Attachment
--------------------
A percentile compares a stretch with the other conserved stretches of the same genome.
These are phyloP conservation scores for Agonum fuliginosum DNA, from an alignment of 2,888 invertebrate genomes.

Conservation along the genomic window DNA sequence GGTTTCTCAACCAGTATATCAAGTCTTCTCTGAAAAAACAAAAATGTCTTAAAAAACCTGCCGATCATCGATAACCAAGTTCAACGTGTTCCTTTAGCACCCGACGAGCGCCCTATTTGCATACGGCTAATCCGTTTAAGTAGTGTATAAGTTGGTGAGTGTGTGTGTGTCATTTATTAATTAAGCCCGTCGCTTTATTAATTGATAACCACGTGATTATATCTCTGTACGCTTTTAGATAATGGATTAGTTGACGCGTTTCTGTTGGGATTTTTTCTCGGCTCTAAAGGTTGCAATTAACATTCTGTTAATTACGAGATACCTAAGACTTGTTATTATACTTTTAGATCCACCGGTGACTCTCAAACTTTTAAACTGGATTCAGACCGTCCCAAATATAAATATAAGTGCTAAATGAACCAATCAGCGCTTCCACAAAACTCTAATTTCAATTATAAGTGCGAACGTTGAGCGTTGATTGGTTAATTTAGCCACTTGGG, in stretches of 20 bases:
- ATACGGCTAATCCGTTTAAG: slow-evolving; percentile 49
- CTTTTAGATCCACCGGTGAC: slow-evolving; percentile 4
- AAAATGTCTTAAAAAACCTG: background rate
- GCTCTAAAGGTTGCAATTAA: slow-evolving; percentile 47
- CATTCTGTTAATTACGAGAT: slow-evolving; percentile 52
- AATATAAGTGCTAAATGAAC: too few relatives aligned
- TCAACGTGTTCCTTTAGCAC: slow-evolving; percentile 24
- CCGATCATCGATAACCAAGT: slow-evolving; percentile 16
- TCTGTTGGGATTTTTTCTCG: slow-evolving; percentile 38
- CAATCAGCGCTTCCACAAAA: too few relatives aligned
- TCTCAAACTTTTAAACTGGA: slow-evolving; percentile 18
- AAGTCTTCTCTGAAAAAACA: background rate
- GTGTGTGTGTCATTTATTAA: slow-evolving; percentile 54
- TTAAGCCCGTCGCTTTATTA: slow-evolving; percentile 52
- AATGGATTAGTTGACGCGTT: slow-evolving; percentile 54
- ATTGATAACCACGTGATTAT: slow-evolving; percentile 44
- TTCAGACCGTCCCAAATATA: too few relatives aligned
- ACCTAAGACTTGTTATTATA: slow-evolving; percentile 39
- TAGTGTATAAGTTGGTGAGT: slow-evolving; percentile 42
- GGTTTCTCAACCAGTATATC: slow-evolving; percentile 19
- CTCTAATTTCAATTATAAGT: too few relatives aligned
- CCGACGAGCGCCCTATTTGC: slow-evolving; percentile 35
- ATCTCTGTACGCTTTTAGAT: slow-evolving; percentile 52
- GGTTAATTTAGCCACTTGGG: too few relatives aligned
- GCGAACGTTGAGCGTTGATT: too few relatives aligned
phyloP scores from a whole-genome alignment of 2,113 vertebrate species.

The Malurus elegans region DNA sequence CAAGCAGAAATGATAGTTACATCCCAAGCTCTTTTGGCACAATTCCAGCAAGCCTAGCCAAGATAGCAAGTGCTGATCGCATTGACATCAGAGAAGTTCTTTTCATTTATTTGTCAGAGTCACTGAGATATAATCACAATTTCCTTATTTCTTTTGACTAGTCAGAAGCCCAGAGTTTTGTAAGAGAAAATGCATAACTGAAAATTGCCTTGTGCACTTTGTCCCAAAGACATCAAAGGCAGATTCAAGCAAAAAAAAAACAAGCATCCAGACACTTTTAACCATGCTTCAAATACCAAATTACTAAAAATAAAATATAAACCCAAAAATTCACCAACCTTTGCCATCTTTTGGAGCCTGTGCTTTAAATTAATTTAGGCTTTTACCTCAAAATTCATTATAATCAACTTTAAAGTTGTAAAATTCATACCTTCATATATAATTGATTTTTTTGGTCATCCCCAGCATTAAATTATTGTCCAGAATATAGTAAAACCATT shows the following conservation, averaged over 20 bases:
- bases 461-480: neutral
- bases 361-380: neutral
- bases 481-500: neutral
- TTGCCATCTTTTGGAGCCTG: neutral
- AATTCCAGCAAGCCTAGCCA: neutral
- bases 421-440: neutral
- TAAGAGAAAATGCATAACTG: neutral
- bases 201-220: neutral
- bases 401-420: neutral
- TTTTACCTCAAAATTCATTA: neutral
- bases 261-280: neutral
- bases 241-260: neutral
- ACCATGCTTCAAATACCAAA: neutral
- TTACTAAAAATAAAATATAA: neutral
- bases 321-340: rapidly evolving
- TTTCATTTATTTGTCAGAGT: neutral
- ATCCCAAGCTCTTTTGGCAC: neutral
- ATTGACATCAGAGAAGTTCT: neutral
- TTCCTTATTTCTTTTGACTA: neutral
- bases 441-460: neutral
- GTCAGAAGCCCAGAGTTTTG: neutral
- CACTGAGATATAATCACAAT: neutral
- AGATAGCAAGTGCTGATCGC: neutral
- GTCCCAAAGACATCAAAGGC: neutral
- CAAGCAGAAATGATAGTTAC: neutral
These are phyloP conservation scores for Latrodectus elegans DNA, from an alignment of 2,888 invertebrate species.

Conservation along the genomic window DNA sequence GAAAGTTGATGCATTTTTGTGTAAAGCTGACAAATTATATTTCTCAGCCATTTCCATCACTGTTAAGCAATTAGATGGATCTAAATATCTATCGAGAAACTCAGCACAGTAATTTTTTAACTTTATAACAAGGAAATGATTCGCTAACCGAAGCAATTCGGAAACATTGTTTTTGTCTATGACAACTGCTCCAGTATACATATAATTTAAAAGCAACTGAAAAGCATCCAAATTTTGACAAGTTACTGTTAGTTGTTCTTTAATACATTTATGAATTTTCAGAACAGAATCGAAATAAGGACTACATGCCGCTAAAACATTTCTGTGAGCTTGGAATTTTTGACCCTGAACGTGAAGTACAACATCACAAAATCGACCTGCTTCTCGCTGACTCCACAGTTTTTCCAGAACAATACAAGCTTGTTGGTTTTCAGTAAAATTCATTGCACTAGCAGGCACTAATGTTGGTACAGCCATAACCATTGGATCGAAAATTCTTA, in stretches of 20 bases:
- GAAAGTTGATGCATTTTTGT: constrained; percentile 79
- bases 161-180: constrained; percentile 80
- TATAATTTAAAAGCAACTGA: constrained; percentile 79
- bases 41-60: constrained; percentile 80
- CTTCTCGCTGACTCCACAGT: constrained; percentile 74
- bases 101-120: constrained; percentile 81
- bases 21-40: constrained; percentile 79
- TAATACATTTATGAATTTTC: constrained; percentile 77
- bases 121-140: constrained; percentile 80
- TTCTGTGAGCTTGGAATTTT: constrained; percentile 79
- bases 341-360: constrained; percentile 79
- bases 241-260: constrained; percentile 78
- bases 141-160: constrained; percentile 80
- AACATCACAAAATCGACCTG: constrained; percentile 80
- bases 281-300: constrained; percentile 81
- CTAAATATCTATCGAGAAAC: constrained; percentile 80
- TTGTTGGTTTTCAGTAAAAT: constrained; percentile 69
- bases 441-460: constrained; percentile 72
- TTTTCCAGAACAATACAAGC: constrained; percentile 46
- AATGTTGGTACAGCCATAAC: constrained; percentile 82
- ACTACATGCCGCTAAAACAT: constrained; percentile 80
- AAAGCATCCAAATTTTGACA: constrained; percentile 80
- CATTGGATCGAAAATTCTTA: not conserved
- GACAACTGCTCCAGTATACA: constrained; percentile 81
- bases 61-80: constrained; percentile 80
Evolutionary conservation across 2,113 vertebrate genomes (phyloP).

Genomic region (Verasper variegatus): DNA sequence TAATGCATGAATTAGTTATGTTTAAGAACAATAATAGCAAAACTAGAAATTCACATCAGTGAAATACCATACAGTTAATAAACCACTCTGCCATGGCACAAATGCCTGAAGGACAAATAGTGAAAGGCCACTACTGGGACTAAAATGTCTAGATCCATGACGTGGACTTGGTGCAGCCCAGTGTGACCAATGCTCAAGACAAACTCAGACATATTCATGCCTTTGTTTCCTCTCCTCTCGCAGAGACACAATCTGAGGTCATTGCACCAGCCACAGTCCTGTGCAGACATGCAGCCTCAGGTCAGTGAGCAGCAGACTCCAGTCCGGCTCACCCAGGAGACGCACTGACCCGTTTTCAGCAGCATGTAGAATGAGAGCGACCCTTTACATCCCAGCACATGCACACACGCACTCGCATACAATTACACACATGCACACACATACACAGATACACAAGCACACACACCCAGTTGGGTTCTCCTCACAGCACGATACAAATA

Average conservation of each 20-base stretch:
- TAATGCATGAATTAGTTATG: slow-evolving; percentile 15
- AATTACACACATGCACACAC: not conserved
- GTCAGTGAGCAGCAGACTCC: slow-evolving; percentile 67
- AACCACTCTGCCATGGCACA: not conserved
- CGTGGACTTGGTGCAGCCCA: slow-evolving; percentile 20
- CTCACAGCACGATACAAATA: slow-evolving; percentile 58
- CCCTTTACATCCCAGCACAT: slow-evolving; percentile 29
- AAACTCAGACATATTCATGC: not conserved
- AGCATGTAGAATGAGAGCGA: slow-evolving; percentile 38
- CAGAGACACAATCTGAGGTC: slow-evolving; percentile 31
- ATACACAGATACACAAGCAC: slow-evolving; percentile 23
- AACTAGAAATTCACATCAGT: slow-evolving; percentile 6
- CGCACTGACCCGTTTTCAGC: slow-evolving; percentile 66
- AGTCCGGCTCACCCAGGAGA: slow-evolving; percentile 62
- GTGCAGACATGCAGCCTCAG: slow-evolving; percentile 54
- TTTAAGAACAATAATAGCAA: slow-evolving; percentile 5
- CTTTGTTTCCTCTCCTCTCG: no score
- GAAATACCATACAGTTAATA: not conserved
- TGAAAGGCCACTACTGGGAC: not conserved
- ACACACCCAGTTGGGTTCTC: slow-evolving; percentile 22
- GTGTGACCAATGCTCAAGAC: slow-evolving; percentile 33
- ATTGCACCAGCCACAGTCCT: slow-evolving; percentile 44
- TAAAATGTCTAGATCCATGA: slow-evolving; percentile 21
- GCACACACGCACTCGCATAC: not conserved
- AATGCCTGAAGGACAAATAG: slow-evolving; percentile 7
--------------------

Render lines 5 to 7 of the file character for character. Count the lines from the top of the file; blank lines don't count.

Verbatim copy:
- CTTTTAGATCCACCGGTGAC: slow-evolving; percentile 4
- AAAATGTCTTAAAAAACCTG: background rate
- GCTCTAAAGGTTGCAATTAA: slow-evolving; percentile 47